Figure 2 - SkyFi with a Telescope

If you are controlling with your i-device, you will need the Southern Stars Sky Safari package. (I am unaware of any other astronomy app that controls a telescope). We looked at these Apps a bit in the last article. In the App’s settings, you choose to use TCP IP to connect to the telescope controller. The default address is the same as the default on the SkyFi. (No surprise there!) Select to control the telescope and you are in control using your iPod/iPad/iPhone.

Working with the Voyager software, I had no issues controlling my telescope computer at all. Commands were instant as was feed back. The only issue I had was with me forgetting to choose the SkiFi network rather then my own home wireless network. You also need to make sure the controller software has the same TCP address that the SkyFi has. In Voyager 4.5, there is a box to enter this address. The default address is printed on the SkyFi device, which is another good reason for keeping to the defaults. However, if you need to change it, you can always re-label the back of the unit.

When I first read about the SkyFi, I thought that it was a wireless device and that it would log onto the local wireless network and make the telescope available on that network. It doesn’t do that. Rather then logging onto an existing network, it creates one of it’s own. So I couldn’t use this device to control my telescope with my desktop computer, since it doesn’t have a WiFi card. Nor would one be able to use it to allow access to the telescope from a remote site. You need to be in range of the SkyFi’s wireless netwrok to connect.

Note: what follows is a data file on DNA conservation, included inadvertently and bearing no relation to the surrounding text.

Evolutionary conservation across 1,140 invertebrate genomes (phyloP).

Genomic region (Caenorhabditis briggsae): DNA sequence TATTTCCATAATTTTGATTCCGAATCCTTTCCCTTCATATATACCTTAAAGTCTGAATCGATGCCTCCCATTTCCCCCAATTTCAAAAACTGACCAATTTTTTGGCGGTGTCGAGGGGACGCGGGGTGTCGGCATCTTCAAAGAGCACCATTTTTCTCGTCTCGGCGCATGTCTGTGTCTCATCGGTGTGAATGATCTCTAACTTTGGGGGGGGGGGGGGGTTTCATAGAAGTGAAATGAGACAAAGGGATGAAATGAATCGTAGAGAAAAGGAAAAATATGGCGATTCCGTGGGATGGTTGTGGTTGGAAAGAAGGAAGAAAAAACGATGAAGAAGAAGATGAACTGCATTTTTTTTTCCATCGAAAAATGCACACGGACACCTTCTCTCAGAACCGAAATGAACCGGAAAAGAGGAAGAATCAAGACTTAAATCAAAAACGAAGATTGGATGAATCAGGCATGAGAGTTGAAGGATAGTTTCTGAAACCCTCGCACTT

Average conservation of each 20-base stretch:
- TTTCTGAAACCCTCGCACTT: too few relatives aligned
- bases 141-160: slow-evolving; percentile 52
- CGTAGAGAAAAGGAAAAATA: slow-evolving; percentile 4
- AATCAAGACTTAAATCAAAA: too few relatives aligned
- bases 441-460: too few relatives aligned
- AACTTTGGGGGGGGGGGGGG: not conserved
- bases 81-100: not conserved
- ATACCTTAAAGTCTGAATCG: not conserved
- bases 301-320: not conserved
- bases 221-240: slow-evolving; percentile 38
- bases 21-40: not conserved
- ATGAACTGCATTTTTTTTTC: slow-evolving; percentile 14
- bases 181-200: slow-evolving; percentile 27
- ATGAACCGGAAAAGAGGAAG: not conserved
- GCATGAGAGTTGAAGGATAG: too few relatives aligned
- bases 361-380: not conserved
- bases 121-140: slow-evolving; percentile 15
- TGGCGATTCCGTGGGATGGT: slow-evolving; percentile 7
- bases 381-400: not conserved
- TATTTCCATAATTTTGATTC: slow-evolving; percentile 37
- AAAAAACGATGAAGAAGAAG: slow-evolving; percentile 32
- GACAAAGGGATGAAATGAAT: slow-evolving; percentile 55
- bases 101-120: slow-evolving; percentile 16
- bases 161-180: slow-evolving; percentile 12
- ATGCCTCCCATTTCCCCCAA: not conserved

Figure 3 - VSP3 Screen

Since the computer you are controlling the telescope with is connected to the SkyFi network, it won’t be connected to your regular one. While observing I usually listen to Internet radio and I will often pop onto some internet site to inspect images and information about the object I am seeking. So I don’t get to listen to the Internet Radio, but I can still do my research by logging back onto my home network, do the research, then re-connect to the SkyFi. Luckily, this isn’t a big issue. Once the telescope is aimed at an object, the onboard controller takes care of compensating for the movement of the earth. Once connected back to the SkyFi, the data stream identifies the slightly changed location and all is well. It is just an added step in the process.